The Article 31(b) warning requirements can apply to civilian investigators working with the military. Mil. R. Evid. 305(c) applies to civilians (1) “[w]hen the scope and character of the cooperative efforts demonstrate that the two investigations merged into an invisible entity” and (2) “when the civilian investigator acts in furtherance of any military investigation, or in any sense as an instrument of the military[.]” United States v. Payne, 47 M.J. 37, 42 (C.A.A.F. 1997) (citing United States v. Quillen, 27 M.J. 312, 314 (C.M.A. 1988).
In determining whether two investigations have merged into one entity, “military courts consider the purpose of each of the two investigations and whether [the agencies] act independently.” United States v. Lonetree, 35 M.J. 396, 404 (C.M.A. 1992). In Lonetree, civilian intelligence agents investigating classified information disclosure obtained admissions from the accused. Id. at 398. After obtaining the statements from the accused, the civilian intelligence agents provided this information to the Naval Criminal Investigative Service (NCIS). Id. NCIS opened their own investigation. Id. NCIS then interviewed the accused under rights advisement and used information previously provided by the intelligence agents. Id. The court determined that this level of cooperation did not implicate Article 31 for the intelligence agents, and they did not have to read the accused his rights at any time.
In determining whether a civilian investigator is acting as an “instrument of the military,” a key consideration is whether there is any “degree of control” by the military over the civilian investigator. Payne, 47 M.J. at 43. There must be more than a mere cooperative relationship. In Payne, the court found that a civilian polygraph examiner was not required to issue article 31(b) rights. 47 M.J. at 43. There was no cooperation or coordination between CID and DIS, beyond a preliminary release of records. Id. The DIS (civilian) and CID investigations in that case had different purposes and scopes. Id. Accordingly, with minimal coordination, the DIS agents were not acting as instruments of the military. Id.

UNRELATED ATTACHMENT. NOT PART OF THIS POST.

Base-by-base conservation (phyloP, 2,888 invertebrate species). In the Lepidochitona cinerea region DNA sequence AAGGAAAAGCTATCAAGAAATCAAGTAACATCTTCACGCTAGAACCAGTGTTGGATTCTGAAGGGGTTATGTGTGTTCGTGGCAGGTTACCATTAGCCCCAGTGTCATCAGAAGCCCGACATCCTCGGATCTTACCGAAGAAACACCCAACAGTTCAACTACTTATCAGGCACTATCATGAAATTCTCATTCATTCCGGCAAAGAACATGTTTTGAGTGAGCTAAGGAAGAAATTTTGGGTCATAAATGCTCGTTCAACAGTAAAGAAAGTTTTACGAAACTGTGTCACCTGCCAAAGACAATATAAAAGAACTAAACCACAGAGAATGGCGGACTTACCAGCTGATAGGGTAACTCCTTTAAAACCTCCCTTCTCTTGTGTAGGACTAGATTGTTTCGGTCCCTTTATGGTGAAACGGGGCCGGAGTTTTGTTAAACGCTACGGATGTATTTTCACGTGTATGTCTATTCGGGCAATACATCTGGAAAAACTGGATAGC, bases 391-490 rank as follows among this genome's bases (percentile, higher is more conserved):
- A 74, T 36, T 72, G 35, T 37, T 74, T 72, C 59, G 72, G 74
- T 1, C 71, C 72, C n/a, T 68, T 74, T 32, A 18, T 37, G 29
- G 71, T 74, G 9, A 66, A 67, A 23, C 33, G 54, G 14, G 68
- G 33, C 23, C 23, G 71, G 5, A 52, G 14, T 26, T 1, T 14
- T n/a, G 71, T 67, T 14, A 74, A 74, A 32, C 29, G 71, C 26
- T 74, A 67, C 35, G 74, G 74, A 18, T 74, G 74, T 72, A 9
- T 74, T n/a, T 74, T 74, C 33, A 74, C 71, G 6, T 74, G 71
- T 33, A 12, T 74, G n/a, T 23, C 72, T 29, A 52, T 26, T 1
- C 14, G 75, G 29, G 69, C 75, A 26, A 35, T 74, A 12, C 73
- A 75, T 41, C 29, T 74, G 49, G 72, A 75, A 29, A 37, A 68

The Fifth Amendment and Miranda Warnings
The government may not use statements stemming from the custodial interrogation of the accused unless it demonstrates the use of procedural safeguards effective to secure the privilege against self-incrimination. Miranda v. Arizona, 384 U.S. 436, 444 (1966). The courts have defined custodial interrogation as “questioning initiated by law enforcement officers after a person has been taken into custody or otherwise deprived of his freedom of action in any significant way.” Id. When there is custodial interrogation, the United States Supreme Court has set out the procedural safeguards required. Id. At a minimum, “[p]rior to any questioning, the person must be warned that he has a right to remain silent, that any statement he does make may be used as evidence against him, and that he has a right to...an attorney.” Id. If there is custodial interrogation and the procedural safeguards, or warnings, are not issued, the confession or sworn statement is not admissible. Id.
In determining whether a custodial interrogation has taken place, “a court must examine all of the circumstances surrounding the interrogation.” Stansbury v. California, 511 U.S. 318, 322 (1994). The court determines the existence of a custodial interrogation based on an objective standard, or “how a reasonable man in the suspect’s position would have understood his situation.” Berkemer v. McCarty, 468 U.S. 420, 442 (1984). Determinations of when an accused is subjected to a custodial interrogation are based on the totality of the circumstances and include factors such as voluntariness, whether the accused was a suspect at the time, and whether he was under guard during the interview. United States v. Schneider, 14 M.J. 189, 195 (C.M.A. 1982).